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DIRECTED BY: Ursula Puerrer, A. Hans Scheirl, Dietmar Schipek
FEATURING: Susana Helmayr, Ursula Puerrer, A. Hans Scheirl
PLOT: Spy makes comics, but her printing press is torched by Volley, a night-club performance artist/pyromaniac who has a pet girlfriend alien named Nun; the year is 2700.
WHY IT SHOULD MAKE THE APOCRYPHA: With a plot as disjointed and intriguing as its stop-motion special effects, Flaming Ears rounds out the low-budget, lo-fi, lo-and-behold dystopian eccentriptych that began with ‘s Jubilee (1978) and continued with ‘s Liquid Sky (1982).
COMMENTS: The future belongs to the lesbians, and judging from what directors Puerrer, Scheirl, and Schipek have imagined in Flaming Ears, I wish them the best of luck. The year 2700—“the year of toads”—is dismal, dangerous, and wet. Cubo-futuristic flirtations gel with sado-punk aesthetics at the local club; flames and orgasmic grinding flicker together; and love, which does still linger in this society, gloms to the body like a horrible, cherished memory. With no money at their disposal, the directors are free to explore intimacy at odd angles, craft violence with ketchup and cardboard, and cruise through Salzburg’s ramshackle roads at night and in miniature.
The plot trail opens wide and ambiguous, as the lives of Spy, Volley, and Nun intersect in unlikely ways. When Spy’s nib explodes by her face, ink splatters and an old frenemy saunters in. Smooth, suited, and smoking, Magdalena informs Spy that the printers was burnt to the ground. By whom? Well, none other than Volley, who is introduced by a clip-clip crash into Hell, but not before she grinds one out on a handsome side-table coated in lighter fluid. Fluid falls from the ever-dark skies on to the ever-slimy streets, and also onto the ever-red-PVC-clad alien. She wanders the nights when it rains, and she wanders to an erotic art-house dance club. Out front she finds the ailing Spy, who was bounced away by the machine-gun toting bouncer. Then, things get a little less clear.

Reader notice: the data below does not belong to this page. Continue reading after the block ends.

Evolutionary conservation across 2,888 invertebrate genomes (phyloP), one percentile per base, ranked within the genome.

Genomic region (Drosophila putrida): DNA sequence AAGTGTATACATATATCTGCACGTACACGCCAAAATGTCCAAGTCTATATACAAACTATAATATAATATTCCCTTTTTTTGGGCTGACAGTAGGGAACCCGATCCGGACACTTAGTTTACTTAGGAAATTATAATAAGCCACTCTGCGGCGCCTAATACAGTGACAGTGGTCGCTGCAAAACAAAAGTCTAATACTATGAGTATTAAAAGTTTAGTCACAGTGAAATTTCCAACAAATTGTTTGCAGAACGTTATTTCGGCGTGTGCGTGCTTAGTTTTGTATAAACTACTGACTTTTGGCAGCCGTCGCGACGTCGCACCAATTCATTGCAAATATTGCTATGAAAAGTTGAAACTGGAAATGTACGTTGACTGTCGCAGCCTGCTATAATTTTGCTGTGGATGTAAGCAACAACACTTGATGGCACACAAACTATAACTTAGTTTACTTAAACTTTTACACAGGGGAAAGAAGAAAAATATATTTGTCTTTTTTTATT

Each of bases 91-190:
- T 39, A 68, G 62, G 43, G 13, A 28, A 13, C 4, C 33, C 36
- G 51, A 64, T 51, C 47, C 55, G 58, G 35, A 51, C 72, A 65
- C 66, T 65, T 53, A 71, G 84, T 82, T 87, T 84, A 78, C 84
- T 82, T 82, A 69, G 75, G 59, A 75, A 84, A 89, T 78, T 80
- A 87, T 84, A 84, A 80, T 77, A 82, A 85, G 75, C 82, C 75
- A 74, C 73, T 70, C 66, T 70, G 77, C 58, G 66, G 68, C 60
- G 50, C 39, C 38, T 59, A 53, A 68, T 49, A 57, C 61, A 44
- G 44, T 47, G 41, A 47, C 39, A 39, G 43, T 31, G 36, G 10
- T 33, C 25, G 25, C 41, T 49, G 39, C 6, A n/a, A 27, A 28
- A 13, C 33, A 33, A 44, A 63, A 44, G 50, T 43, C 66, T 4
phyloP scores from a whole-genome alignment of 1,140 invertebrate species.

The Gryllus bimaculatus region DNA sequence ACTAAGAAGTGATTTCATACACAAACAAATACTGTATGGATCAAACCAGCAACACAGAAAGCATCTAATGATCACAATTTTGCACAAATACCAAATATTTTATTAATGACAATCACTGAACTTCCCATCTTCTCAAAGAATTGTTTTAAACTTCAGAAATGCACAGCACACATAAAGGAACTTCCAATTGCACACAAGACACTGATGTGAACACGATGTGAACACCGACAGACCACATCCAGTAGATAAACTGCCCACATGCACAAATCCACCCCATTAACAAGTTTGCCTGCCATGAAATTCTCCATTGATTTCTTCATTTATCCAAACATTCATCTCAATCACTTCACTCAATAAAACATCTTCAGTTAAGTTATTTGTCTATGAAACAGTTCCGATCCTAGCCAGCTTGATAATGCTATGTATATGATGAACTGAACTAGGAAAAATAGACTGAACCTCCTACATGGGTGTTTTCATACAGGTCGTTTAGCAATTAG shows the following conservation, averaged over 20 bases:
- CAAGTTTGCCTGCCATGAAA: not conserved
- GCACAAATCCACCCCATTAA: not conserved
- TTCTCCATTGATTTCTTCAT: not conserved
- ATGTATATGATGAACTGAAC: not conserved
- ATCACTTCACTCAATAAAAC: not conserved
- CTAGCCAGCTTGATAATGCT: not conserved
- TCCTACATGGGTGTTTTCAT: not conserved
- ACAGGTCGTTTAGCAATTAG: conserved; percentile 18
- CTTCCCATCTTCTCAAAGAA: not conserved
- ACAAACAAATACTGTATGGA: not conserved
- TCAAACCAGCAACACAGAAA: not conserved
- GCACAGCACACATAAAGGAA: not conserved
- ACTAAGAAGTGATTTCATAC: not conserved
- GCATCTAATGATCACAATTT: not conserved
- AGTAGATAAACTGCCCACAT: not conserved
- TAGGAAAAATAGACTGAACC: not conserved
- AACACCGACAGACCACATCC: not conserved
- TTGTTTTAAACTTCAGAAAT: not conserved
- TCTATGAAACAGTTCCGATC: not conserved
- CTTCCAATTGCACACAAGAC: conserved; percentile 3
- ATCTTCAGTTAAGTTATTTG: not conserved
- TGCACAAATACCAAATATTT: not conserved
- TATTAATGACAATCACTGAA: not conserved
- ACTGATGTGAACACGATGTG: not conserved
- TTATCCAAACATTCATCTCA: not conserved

Flaming Ears is pure punk-house, so don’t worry about the plotline. While I presume that budgetary considerations forced the filmmakers into Super-8 film, its inherent graininess, baked-in contrast, and just-a-bit-off color distortion would make it my first choice for this film. Everything in 2700 sounds “more” (yet another appropriate side-effect: post-production sound), and most of that “more” sounds wet. Drips, drizzles, sprays, spurts, and squishes are all up in your ear. But this is not just an underground soaking sin-fest, it’s an educated one. Last Year at Marienbad and (I would just about swear…) Tetsuo: The Iron Man get a nod in nearly the same breath. And while the post-punk scene in early ’90s Austria may have involved a whole lot of cubo-futurism on its own, Puerrer, Scheirl, and Schipek were wise to harness its jagged incongruity.
This whole exercise is simultaneously a chin-scratcher and an eye-opener, alternating gleaming cheapness with sellotape wonderment—typically in the same scene, or even shot. It doesn’t hurt that all the leads (who make up most of the creative and production team, unsurprisingly) have decent acting chops. They’re probably helped by the fact they’re performing long-crafted personas, but I’d be unsurprised if you told me that A. Hans Scheirl was actually an alien, Ursula Puerrer was a sex-crazed pyro, and that Susana Helmayr was somehow trapped between life and death. So, scrap any expectations, embrace pretensions, and slide skate-feet-first into Flaming Ears Hell.
WHAT THE CRITICS SAY:
“A strange, surreal film that may as well have “destined for cult status” emblazoned across every frame, Flaming Ears is guaranteed to be unlike anything you’ve seen before.”–Lee Jutton, Film Inquiry (re-release screening)